And for a bonus Science! lecture, Jocylyn Elders emerged from obscurity to deliver it. (If you guessed “dead” in “dead or alive”, sorry: you lose).

These constant sneering references to Science!, clearly intended to intimidate the peasants into silence, are beyond insufferable. Because whenever Obama speaks about Science!, all I can think of is this:

 

Print Friendly

October 28, 2014

An American Space Disaster, With a Russian Connection

Filed under: Military,Politics,Snowden — The Professor @ 7:48 pm

An Antares spacecraft operated by Orbital Sciences and contracted to NASA to carry supplies to the International Space Station exploded on liftoff in Virginia. A failure for the American space program? Yes. But the major failure may be due to the fact that this craft, like most others operated by US companies, relies on Russian engines. Soviet engines, actually. I mean literally built in Soviet times. They have been refurbed, but Orbital Sciences was supposedly concerned about quality:

The NK-33 engine that powered Antares’ first flight was built decades ago by Russia’s Kuznetsov Design Bureau and is no longer in production. Further, Orbital is uncertain about the quality of Aerojet‘s remaining stockpile of 23 NK-33s, beyond those set aside for NASA’s CRS-1. Aerojet Rocketdyne is Orbital’s primary subcontractor and overhauls the old NK-33 engines into a configuration for Antares, dubbed AJ-26.

The fraught relationship with Russia, and Russian threats (uttered by Rogozin the Ridiculous, true) to cut off supplies of engines to the US has spurred efforts here to develop an American engine. Maybe NASA and the Pentagon should expedite those efforts.

Print Friendly

The Joint Chiefs Lay Down a Big Ebola Marker

Filed under: Military,Politics — The Professor @ 6:43 pm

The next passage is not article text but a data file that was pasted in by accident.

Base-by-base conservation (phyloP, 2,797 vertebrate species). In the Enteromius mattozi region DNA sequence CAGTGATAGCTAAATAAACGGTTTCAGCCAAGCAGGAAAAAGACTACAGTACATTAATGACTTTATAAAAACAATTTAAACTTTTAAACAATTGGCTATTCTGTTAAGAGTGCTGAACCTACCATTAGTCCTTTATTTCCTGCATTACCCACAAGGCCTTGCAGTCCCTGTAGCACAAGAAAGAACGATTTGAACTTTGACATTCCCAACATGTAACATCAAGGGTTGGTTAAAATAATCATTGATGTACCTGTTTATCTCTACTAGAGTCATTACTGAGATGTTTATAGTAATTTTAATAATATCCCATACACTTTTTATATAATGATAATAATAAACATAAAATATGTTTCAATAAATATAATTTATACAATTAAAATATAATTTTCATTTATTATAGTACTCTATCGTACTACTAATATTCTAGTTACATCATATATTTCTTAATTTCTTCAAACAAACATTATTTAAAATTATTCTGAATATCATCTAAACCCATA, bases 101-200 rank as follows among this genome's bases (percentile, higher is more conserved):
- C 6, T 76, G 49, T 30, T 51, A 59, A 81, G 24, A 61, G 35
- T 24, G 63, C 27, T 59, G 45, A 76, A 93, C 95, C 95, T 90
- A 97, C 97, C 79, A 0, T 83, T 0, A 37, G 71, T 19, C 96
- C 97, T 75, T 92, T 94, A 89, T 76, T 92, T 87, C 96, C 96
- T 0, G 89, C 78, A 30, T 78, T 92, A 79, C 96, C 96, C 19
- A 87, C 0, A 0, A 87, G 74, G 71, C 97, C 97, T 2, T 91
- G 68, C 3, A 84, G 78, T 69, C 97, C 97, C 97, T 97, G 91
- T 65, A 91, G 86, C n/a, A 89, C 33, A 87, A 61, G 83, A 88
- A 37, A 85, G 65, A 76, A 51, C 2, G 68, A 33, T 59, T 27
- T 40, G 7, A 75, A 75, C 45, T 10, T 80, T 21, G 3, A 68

The uniformed military has laid down a major marker in the tussle over Ebola quarantines. The Joint Chiefs of Staff recommended a 21 day quarantine from all service personnel returning from West Africa:

The Joint Chiefs of Staff have recommended to Defense Secretary Chuck Hagel that all troops returning from deployments in West Africa to combat the Ebola virus be quarantined for 21 days, the Pentagon said Tuesday.

Army Gen. Martin Dempsey, the chairman of the Joint Chiefs, delivered the service chiefs’ recommendation to follow the Army’s lead on the policy of 21 days of isolation, said Rear Adm. John Kirby, the Pentagon press secretary.

On Monday, Gen. Ray Odierno, the Army chief of staff, ordered 21 days of isolation and “enhanced monitoring” for Army Maj. Gen. Darryl Williams and 11 other troops who were returning to Italy from leading the initial efforts by the military to contain the Ebola virus in Liberia.

The Army has already ordered a quarantine of its personnel, and Hagel has stated that he will not overrule that decision. Now he has to decide whether to order a quarantine policy for all services:

Kirby said Hagel “supports the decision the Army leadership made” while stressing that Hagel had yet to reach a decision on whether the 21-days isolation rule should apply to all services.

The Pentagon press secretary said there was no timeline for Hagel to make a decision but added that one was expected soon.

Given the administration’s  obvious and almost frenzied opposition to any quarantines or travel bans, this is a major repudiation of Obama policy and judgment. I suspect it reflects a judgment on the civilian leadership that transcends the Ebola issue.

For his part, Obama strode to the WH lawn to tell us that quarantines and travel bans were bad because, Science! And because health workers were doing God’s work. Well, doing God’s work is not incompatible with taking prudent precautions to prevent said workers from infecting God’s children. Quite consistent with it in fact.

Meanwhile we learned some suspiciously suppressed facts about Quarantines are Bad poster nurse Kacia Hickox. Some very interesting facts. Such as that she worked/works for the CDC. And that she was miraculously able to retain a high-powered civil rights attorney almost immediately after being quarantined, and that this said attorney is connected to the White House. There are no coincidences, comrades.